IN TIME for the United Nation’s International Women’s Day last March 4, a young, ambitious photographer celebrated and honored Filipino women who have made milestones through an exhibit at the Bulwagang Juan Luna at the Cultural Center of the Philippines from Jan. 26 to Mar. 11.

Isa Lorenzo’s photo exhibit, Filipinas, presented 30 women, including former President and honorary Thomasian Corazon Aquino, actress Gloria Romero, and alumna Eugenia Duran-Apostol, founder of the Philippine Daily Inquirer.

Curated by Deanna Ongpin-Recto, the exhibit was an ensemble of women from all walks of life who have greatly contributed to Philippine culture and society. Lorenzo photographed, among others, 2004 Magsaysay honoree Haydee Yorac, actress and producer Armida Siguion-Reyna, and economist and TV host Solita Monsod. Lorenzo chose those women who she said were pioneers in their fields.

The exhibit also featured women who have left lasting impressions in the arts and culture such as National Artist for Theater and UST alumna Daisy Hontiveros–Avellana, Anita Magsaysay–Ho, the pioneering modernist painter and the only woman among the so-called the “Thirteen Moderns.” The exhibit also included Nene del Rosario-Villanueva, a renowned pianist who had played with the New York Philharmonic and the Columbia Broadcasting System (CBS) Symphony, and Ligaya Fernando-Amilbangsa, choreographer, writer, and teacher who had passionately studied and taught Pangalay, a dance style of the Sulu archipelago. The exhibit also included well-known historian and journalist Carmen Guerrero–Nakpil.

Then there were also included women in politics such as former senators Leticia Ramos-Shahani and Santanina Tillah-Rasul, as well as the first female cabinet member, Estefania Aldaba-Lim, who worked as the secretary for the Department of Social Services and Development from 1971-77.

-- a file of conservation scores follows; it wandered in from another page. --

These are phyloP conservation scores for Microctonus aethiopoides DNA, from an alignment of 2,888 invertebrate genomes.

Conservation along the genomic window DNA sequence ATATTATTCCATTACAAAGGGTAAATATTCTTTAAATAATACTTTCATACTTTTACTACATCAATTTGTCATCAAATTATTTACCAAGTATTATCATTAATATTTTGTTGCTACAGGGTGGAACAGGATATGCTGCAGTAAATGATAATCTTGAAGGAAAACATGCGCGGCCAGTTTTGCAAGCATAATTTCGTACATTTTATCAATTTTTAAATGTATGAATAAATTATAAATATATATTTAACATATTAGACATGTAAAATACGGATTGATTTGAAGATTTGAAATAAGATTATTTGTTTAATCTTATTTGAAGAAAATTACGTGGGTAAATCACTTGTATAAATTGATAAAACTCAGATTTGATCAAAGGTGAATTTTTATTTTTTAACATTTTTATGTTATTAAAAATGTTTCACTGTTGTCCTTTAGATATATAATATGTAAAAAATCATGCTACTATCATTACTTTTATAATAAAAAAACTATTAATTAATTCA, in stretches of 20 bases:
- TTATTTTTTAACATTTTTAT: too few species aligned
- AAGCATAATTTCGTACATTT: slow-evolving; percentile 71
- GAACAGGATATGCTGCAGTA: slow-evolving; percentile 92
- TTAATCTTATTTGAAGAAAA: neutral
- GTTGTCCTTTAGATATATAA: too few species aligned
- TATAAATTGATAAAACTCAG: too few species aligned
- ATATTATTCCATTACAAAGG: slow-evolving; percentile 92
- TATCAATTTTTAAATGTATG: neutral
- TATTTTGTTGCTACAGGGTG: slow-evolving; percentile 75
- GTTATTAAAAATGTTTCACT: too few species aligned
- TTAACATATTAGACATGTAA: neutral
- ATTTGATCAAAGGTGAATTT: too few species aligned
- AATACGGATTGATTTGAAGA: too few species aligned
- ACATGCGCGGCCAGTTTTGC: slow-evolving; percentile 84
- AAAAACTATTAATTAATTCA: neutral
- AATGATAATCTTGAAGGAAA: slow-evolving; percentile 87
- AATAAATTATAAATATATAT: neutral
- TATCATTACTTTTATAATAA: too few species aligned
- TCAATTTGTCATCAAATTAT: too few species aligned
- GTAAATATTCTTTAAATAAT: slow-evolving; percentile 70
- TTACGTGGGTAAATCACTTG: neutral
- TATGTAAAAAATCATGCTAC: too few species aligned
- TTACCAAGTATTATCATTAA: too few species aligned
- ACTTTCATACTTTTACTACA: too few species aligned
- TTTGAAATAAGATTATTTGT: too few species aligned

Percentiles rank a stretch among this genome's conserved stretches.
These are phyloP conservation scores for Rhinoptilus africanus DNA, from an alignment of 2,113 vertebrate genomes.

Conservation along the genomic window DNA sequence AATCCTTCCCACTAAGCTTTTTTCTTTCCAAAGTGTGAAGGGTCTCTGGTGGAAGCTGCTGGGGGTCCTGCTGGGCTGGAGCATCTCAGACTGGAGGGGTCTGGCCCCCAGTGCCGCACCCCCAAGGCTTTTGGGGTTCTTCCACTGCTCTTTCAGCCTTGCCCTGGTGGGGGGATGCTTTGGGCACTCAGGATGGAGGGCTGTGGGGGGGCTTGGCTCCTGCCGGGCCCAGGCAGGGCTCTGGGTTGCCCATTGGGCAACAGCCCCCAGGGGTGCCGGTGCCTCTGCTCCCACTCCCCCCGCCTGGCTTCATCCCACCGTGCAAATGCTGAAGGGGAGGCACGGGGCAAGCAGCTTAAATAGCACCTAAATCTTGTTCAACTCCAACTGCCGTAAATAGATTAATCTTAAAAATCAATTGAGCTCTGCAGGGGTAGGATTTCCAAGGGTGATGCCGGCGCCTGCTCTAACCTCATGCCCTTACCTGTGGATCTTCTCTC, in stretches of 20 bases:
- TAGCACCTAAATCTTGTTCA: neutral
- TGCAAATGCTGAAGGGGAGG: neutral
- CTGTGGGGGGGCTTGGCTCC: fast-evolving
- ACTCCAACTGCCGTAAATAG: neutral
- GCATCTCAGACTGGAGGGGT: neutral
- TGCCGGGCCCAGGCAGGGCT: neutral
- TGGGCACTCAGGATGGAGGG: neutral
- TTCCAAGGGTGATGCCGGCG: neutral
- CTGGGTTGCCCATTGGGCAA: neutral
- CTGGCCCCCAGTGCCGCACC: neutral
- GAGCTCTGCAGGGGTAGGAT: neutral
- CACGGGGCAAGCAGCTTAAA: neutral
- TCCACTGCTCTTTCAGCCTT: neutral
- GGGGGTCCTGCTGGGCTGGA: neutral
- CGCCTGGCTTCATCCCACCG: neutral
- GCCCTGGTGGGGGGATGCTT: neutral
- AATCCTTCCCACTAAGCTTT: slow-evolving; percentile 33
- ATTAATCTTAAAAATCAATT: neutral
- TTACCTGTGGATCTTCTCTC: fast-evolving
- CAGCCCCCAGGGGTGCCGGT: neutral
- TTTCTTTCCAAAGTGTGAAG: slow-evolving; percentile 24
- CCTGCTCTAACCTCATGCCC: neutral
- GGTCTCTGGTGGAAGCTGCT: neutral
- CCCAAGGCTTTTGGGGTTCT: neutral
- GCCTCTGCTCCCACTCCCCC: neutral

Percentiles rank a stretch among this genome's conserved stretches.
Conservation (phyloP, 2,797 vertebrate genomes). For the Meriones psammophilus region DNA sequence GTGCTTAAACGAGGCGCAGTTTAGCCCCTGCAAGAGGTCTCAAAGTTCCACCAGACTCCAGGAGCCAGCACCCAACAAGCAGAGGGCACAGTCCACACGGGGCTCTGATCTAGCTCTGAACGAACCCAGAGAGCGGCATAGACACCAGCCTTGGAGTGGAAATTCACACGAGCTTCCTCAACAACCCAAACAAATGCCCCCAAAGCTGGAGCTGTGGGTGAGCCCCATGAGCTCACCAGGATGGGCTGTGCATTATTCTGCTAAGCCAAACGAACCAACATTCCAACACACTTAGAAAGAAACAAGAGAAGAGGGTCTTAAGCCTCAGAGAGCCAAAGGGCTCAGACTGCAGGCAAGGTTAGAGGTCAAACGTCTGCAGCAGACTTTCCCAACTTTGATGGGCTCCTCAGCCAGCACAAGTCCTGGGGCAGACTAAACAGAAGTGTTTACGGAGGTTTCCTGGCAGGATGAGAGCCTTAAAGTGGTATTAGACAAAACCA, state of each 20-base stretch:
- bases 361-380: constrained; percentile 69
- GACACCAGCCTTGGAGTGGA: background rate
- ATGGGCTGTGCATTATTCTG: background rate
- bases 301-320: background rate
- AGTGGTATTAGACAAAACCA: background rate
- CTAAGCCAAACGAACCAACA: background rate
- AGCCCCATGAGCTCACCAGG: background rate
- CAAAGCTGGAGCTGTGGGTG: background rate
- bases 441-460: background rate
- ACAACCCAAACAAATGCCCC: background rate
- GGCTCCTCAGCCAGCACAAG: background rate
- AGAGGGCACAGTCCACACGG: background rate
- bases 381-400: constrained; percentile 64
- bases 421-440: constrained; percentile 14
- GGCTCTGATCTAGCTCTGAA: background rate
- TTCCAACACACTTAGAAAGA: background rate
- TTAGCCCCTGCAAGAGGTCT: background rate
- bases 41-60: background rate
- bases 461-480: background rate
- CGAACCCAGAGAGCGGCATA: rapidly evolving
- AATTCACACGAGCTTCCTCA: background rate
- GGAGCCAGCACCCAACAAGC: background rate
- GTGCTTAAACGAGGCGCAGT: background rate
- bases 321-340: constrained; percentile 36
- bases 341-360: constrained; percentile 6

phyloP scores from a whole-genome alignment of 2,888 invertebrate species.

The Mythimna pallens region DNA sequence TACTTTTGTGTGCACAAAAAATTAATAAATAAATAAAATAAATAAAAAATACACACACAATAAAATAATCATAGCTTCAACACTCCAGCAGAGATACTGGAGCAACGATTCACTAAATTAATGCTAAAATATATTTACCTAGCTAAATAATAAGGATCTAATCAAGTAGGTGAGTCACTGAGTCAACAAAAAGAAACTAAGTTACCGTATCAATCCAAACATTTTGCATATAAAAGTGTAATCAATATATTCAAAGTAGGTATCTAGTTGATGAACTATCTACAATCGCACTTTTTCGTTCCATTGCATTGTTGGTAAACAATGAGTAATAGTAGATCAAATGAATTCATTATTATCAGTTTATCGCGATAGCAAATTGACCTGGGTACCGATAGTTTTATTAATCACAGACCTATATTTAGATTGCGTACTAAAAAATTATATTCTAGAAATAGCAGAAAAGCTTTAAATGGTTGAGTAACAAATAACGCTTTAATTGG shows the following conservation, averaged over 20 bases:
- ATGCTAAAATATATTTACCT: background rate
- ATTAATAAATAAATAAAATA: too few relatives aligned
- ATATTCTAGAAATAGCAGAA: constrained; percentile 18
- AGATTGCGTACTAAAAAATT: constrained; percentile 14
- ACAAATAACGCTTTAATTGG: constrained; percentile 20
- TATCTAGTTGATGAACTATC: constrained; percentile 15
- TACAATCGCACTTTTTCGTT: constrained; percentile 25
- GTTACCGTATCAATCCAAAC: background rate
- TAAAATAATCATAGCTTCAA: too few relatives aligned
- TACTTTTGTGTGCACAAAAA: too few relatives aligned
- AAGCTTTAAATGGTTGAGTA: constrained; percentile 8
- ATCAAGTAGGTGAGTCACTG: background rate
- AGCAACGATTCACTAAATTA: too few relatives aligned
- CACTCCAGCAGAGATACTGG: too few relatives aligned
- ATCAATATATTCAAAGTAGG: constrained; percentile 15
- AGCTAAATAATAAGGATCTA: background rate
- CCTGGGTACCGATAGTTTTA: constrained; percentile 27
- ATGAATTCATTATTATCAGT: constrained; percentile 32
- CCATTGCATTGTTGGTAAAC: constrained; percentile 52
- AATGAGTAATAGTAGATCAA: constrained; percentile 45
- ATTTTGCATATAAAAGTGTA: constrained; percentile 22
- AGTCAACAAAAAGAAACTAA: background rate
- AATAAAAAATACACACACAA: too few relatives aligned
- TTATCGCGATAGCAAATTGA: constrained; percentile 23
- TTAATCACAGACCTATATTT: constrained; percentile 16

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However, the exhibit’s true cornerstones were those women who have silently pioneered their works behind the scenes, for many years: Fe del Mundo, 95, was the first woman president of the Philippine Pediatric Society; Leonora Paraan San Agustin, who was a teacher and community service worker in Baguio and Mountain Province; and siblings Fe and Honorata Muyot, who dedicated themselves to teaching at the College of the Holy Spirit. The exhibit also included Eva Fidela Maamo, a nun and medical doctor who used her knowledge in the field of medicine for her missionary work.

The photographs, all portraits, were shot in grayscale, with most against a white background. “I didn’t want any clutter,” Lorenzo said. “The absence of a background allows their gestures and personalities to fill the photograph completely.”

But Lorenzo, a graduate of the New School University-Parsons School of Design in New York City also used file photos as those of Yorac, who passed away last September.

Lorenzo said she wanted to show the “strong, timeless Filipina with a humanity that transcends history and legacy.” The exhibit will be displayed across the country and in the United States and Europe.

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